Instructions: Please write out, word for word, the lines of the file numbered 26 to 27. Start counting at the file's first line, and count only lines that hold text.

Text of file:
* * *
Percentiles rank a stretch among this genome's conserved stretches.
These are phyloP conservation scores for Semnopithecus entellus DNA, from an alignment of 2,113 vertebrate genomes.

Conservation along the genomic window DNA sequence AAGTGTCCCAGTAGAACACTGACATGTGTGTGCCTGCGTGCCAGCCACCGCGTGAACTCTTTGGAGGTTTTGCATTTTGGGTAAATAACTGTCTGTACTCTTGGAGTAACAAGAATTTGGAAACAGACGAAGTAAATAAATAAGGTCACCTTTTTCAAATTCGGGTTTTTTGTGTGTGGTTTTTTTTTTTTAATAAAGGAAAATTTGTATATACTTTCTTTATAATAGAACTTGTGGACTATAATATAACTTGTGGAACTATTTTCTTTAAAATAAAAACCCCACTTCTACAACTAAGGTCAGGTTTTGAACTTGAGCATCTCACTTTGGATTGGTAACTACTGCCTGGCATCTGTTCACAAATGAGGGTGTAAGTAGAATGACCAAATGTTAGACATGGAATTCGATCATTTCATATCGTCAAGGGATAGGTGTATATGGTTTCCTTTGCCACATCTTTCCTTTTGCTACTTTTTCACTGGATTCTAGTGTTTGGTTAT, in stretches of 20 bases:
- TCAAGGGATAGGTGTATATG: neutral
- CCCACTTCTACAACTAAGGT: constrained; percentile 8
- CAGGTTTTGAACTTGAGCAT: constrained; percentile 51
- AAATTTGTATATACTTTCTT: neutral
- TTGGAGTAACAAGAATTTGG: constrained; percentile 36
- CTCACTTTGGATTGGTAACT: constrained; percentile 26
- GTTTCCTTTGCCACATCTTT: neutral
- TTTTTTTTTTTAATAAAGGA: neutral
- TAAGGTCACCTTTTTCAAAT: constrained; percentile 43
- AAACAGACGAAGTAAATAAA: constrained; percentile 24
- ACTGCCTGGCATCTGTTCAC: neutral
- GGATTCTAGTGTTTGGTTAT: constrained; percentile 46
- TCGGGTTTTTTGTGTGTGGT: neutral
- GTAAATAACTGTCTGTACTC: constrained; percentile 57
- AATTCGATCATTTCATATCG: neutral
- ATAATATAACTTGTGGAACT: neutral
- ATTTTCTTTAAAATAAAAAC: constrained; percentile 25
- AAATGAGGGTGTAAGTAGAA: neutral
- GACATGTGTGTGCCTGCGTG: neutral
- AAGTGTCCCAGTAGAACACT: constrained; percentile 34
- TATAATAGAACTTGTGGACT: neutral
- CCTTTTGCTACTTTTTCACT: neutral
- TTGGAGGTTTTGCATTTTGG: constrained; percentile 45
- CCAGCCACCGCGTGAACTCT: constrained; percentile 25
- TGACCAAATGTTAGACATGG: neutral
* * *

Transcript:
- TTGGAGGTTTTGCATTTTGG: constrained; percentile 45
- CCAGCCACCGCGTGAACTCT: constrained; percentile 25